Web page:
[Debate] In Libya, Foreign Bankers See a Coming Bonanza / Dash for Profit in Post-war Libya Carve-up
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Wed Aug 24 14:37:58 BST 2011
An inspiring sight for Arab revolutionaries elsewhere?
The Post-Gaddafi Boom: In Libya, Foreign Bankers See a Coming Bonanza
By VIVIENNE WALT / LISBON Thursday, June 09, 2011
It's hard to envision a booming Libyan economy with the country's
communication infrastructure shattered by bombs and its oil fields
abandoned and idle. Yet economists and investors say that as an
intensifying NATO campaign brings Gaddafi's 42-year rule closer to its
end, a bright future lies ahead — with Libya's mammoth energy reserves
capable of financing a postwar development program strong enough to
serve as a growth engine for the region. "Libya has $250 billion in
foreign-exchange reserves, and it can just keep on tapping into
foreign currency because of its oil sales," says Jacob Kolster, North
Africa director for the African Development Bank. "The potential is
(Read about what mediating in Libya could cost Medvedev.)
Gaddafi's Libya is hardly poor, with few of the problems that beset
neighboring Egypt, where about 40% of people live on about $2.50 or
less a day. The average Libyan household income is more than $14,000 a
year, according to U.N. statistics, and the literacy rate is about
. . . . .
Even the war damage could, ironically, drive economic growth through
the massive investment that will be needed to replace bombed-out
communications infrastructure, airports and buildings. "We will need
to build virtually anew the entire modern infrastructure," Kolster
told TIME in Lisbon, where hundreds of investors and bankers are
gathered this week for the African Development Bank's annual meetings.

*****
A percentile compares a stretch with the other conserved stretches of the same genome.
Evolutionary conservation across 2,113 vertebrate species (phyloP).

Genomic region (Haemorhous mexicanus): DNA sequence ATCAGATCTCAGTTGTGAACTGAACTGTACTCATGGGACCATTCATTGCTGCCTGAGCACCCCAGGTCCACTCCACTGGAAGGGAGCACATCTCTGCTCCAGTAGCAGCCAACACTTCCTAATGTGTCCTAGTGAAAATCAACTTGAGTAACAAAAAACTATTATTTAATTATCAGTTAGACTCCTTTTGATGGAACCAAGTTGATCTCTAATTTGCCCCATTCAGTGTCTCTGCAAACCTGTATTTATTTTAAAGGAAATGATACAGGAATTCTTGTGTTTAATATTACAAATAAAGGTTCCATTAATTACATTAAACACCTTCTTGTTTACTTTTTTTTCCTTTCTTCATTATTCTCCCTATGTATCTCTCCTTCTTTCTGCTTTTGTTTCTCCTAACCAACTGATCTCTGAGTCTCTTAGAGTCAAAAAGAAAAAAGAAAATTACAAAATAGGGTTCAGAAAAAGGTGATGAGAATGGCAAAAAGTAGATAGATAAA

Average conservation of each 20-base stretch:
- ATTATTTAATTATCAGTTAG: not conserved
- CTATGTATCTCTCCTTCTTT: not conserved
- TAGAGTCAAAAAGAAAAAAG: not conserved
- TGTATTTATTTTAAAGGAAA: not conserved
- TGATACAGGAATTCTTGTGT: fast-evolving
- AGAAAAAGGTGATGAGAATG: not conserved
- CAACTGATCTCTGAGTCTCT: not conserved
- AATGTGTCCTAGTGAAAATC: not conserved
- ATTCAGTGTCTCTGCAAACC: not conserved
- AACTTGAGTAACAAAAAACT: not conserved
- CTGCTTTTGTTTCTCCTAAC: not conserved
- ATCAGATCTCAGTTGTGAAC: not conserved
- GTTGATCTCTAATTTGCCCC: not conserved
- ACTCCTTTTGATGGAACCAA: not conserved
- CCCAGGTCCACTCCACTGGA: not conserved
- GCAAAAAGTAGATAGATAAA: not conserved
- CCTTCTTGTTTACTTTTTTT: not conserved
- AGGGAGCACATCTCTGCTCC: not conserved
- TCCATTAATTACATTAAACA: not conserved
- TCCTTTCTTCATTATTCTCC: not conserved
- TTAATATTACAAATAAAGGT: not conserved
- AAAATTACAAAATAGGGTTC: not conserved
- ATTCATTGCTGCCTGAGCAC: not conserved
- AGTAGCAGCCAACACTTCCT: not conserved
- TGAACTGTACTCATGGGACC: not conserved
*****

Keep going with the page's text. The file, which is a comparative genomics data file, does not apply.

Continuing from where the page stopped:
Libya is one of the 53 African members of the bank, which is
headquartered in Tunis, and manages about $67 billion in capital.
The investment stakes in Libya, say the African bankers who are
meeting in Lisbon — where neither the regime nor the rebels have sent
representatives — are not focused on the country's energy contracts,
most of which are already accounted for. Instead, the opportunities
lie in developing other potential industries. There is no tourist
development along Libya's hundreds of miles of pristine Mediterranean
coastline, a short hop from Europe. And thousands of square miles of
arable land lie relatively undeveloped.
Libya itself already holds major investments throughout Africa,
including a chain of luxury hotels owned by Gaddafi's regime in Mali,
Sudan and elsewhere. Gaddafi's successor will be pressed by the
banking community to privatize those hotels, perhaps selling them to
foreign partners. "There's a drastic reshuffling of the decks," says
Papa Madiaw Ndiaye, CEO of Advanced Finance & Investment Group, a
private-equity company in Dakar, Senegal, which invests in projects
across Africa. "It's a chance for new people to get into these
countries and bring in a whole new energy."
Dash for profit in post-war Libya carve-up
By Jerome Taylor, Kevin Rawlinson, Laurie Martin and Charlotte Allen
Wednesday, 24 August 2011
British businesses are scrambling to return to Libya in anticipation
of the end to the country's civil war, but they are concerned that
European and North American rivals are already stealing a march as a
new race to turn a profit out of the war-torn nation begins.
Business leaders with previous experience of making deals in Libya
have told The Independent that plans are in hand to send a trade
mission to Benghazi to meet leaders of the Transitional National
Lord Trefgarne, a Conservative peer and chair of the Libyan British
Business Council, said he hoped to be able to lead a group to the
country "by late September, early October". He said: "Any mission
would be done in consultation with the TNC and would only be made if
adequate security protections were in place. I believe we should be
trying to make sure we can get whatever business we can."
After five months of fighting in the world's 12th-largest oil
producer, industry figures are acutely aware that billions could be
made in the coming years from rebuilding Libya. Immediate focus will
fall on the country's oil fields that are currently producing a 10th
of the 1.6 million barrels a day that were exported pre-revolution.
There is also intense lobbying for the multibillion-pound
reconstruction contracts that are likely to be offered once fighting
ends. The Independent conducted a straw poll of more than 20 Western
companies with previous business commitments in Libya. None would talk
publicly about its plans but many admitted privately that they were
keen to return once security allowed.
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